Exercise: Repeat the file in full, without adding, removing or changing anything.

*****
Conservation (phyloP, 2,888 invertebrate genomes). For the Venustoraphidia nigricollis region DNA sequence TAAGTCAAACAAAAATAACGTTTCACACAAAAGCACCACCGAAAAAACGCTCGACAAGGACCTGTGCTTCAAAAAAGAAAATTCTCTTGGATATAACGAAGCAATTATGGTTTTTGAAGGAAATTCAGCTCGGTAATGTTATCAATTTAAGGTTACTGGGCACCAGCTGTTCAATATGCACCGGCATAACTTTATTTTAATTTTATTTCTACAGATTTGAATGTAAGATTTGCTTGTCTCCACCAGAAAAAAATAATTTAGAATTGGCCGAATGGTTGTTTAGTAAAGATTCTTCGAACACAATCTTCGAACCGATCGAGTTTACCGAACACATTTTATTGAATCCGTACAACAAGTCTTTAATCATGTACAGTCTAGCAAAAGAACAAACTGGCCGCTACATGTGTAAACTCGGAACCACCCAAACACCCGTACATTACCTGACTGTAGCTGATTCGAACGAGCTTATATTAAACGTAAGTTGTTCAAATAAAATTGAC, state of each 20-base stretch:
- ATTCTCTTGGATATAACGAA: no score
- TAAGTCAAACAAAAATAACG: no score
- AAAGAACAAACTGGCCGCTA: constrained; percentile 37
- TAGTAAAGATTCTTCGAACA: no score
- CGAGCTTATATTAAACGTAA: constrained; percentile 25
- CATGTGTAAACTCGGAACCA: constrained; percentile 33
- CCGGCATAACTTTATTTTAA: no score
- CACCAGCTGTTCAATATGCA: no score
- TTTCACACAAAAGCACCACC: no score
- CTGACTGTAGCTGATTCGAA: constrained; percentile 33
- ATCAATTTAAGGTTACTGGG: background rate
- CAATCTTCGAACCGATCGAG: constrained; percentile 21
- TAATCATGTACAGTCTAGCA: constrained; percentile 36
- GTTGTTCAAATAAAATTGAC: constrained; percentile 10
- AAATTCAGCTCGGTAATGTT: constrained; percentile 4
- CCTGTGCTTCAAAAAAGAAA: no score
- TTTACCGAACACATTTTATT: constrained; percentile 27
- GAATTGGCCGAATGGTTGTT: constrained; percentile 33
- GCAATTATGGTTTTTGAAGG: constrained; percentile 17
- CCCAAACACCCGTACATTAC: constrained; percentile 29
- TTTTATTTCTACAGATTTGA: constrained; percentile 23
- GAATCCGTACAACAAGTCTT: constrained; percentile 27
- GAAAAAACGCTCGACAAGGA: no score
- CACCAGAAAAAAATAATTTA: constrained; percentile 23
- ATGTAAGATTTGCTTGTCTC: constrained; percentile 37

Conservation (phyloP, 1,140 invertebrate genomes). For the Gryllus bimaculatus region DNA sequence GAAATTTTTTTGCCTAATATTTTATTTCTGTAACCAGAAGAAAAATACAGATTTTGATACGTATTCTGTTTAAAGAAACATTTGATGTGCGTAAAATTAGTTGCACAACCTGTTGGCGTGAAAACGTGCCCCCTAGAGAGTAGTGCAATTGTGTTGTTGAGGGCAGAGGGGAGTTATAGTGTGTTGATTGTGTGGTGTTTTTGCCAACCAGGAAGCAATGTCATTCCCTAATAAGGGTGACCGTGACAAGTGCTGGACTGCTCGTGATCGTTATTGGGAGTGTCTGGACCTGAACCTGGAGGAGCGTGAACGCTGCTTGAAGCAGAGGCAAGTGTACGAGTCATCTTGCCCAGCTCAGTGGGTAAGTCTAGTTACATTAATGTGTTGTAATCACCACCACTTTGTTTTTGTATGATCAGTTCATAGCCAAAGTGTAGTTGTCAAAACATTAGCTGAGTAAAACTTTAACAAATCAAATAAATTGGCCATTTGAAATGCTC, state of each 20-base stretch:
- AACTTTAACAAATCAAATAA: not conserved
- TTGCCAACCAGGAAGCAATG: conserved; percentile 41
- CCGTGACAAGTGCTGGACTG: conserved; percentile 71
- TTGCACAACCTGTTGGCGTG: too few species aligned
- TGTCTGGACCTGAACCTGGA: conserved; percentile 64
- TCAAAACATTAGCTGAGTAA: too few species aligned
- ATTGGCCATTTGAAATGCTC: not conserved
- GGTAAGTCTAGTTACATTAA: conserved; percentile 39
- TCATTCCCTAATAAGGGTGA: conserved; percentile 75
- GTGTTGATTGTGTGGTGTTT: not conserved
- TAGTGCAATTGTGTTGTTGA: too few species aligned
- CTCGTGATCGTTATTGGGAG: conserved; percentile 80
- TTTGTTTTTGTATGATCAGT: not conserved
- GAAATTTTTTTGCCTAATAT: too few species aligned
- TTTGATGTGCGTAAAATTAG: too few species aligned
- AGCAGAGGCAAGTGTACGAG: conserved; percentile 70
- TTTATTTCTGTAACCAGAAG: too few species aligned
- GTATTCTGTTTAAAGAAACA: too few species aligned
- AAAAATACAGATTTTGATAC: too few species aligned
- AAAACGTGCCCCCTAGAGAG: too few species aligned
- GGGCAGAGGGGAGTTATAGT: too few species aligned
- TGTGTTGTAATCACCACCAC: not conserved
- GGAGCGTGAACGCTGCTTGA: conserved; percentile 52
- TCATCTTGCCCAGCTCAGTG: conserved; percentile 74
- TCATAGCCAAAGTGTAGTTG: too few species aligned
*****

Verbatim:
Conservation (phyloP, 2,888 invertebrate genomes). For the Venustoraphidia nigricollis region DNA sequence TAAGTCAAACAAAAATAACGTTTCACACAAAAGCACCACCGAAAAAACGCTCGACAAGGACCTGTGCTTCAAAAAAGAAAATTCTCTTGGATATAACGAAGCAATTATGGTTTTTGAAGGAAATTCAGCTCGGTAATGTTATCAATTTAAGGTTACTGGGCACCAGCTGTTCAATATGCACCGGCATAACTTTATTTTAATTTTATTTCTACAGATTTGAATGTAAGATTTGCTTGTCTCCACCAGAAAAAAATAATTTAGAATTGGCCGAATGGTTGTTTAGTAAAGATTCTTCGAACACAATCTTCGAACCGATCGAGTTTACCGAACACATTTTATTGAATCCGTACAACAAGTCTTTAATCATGTACAGTCTAGCAAAAGAACAAACTGGCCGCTACATGTGTAAACTCGGAACCACCCAAACACCCGTACATTACCTGACTGTAGCTGATTCGAACGAGCTTATATTAAACGTAAGTTGTTCAAATAAAATTGAC, state of each 20-base stretch:
- ATTCTCTTGGATATAACGAA: no score
- TAAGTCAAACAAAAATAACG: no score
- AAAGAACAAACTGGCCGCTA: constrained; percentile 37
- TAGTAAAGATTCTTCGAACA: no score
- CGAGCTTATATTAAACGTAA: constrained; percentile 25
- CATGTGTAAACTCGGAACCA: constrained; percentile 33
- CCGGCATAACTTTATTTTAA: no score
- CACCAGCTGTTCAATATGCA: no score
- TTTCACACAAAAGCACCACC: no score
- CTGACTGTAGCTGATTCGAA: constrained; percentile 33
- ATCAATTTAAGGTTACTGGG: background rate
- CAATCTTCGAACCGATCGAG: constrained; percentile 21
- TAATCATGTACAGTCTAGCA: constrained; percentile 36
- GTTGTTCAAATAAAATTGAC: constrained; percentile 10
- AAATTCAGCTCGGTAATGTT: constrained; percentile 4
- CCTGTGCTTCAAAAAAGAAA: no score
- TTTACCGAACACATTTTATT: constrained; percentile 27
- GAATTGGCCGAATGGTTGTT: constrained; percentile 33
- GCAATTATGGTTTTTGAAGG: constrained; percentile 17
- CCCAAACACCCGTACATTAC: constrained; percentile 29
- TTTTATTTCTACAGATTTGA: constrained; percentile 23
- GAATCCGTACAACAAGTCTT: constrained; percentile 27
- GAAAAAACGCTCGACAAGGA: no score
- CACCAGAAAAAAATAATTTA: constrained; percentile 23
- ATGTAAGATTTGCTTGTCTC: constrained; percentile 37

Conservation (phyloP, 1,140 invertebrate genomes). For the Gryllus bimaculatus region DNA sequence GAAATTTTTTTGCCTAATATTTTATTTCTGTAACCAGAAGAAAAATACAGATTTTGATACGTATTCTGTTTAAAGAAACATTTGATGTGCGTAAAATTAGTTGCACAACCTGTTGGCGTGAAAACGTGCCCCCTAGAGAGTAGTGCAATTGTGTTGTTGAGGGCAGAGGGGAGTTATAGTGTGTTGATTGTGTGGTGTTTTTGCCAACCAGGAAGCAATGTCATTCCCTAATAAGGGTGACCGTGACAAGTGCTGGACTGCTCGTGATCGTTATTGGGAGTGTCTGGACCTGAACCTGGAGGAGCGTGAACGCTGCTTGAAGCAGAGGCAAGTGTACGAGTCATCTTGCCCAGCTCAGTGGGTAAGTCTAGTTACATTAATGTGTTGTAATCACCACCACTTTGTTTTTGTATGATCAGTTCATAGCCAAAGTGTAGTTGTCAAAACATTAGCTGAGTAAAACTTTAACAAATCAAATAAATTGGCCATTTGAAATGCTC, state of each 20-base stretch:
- AACTTTAACAAATCAAATAA: not conserved
- TTGCCAACCAGGAAGCAATG: conserved; percentile 41
- CCGTGACAAGTGCTGGACTG: conserved; percentile 71
- TTGCACAACCTGTTGGCGTG: too few species aligned
- TGTCTGGACCTGAACCTGGA: conserved; percentile 64
- TCAAAACATTAGCTGAGTAA: too few species aligned
- ATTGGCCATTTGAAATGCTC: not conserved
- GGTAAGTCTAGTTACATTAA: conserved; percentile 39
- TCATTCCCTAATAAGGGTGA: conserved; percentile 75
- GTGTTGATTGTGTGGTGTTT: not conserved
- TAGTGCAATTGTGTTGTTGA: too few species aligned
- CTCGTGATCGTTATTGGGAG: conserved; percentile 80
- TTTGTTTTTGTATGATCAGT: not conserved
- GAAATTTTTTTGCCTAATAT: too few species aligned
- TTTGATGTGCGTAAAATTAG: too few species aligned
- AGCAGAGGCAAGTGTACGAG: conserved; percentile 70
- TTTATTTCTGTAACCAGAAG: too few species aligned
- GTATTCTGTTTAAAGAAACA: too few species aligned
- AAAAATACAGATTTTGATAC: too few species aligned
- AAAACGTGCCCCCTAGAGAG: too few species aligned
- GGGCAGAGGGGAGTTATAGT: too few species aligned
- TGTGTTGTAATCACCACCAC: not conserved
- GGAGCGTGAACGCTGCTTGA: conserved; percentile 52
- TCATCTTGCCCAGCTCAGTG: conserved; percentile 74
- TCATAGCCAAAGTGTAGTTG: too few species aligned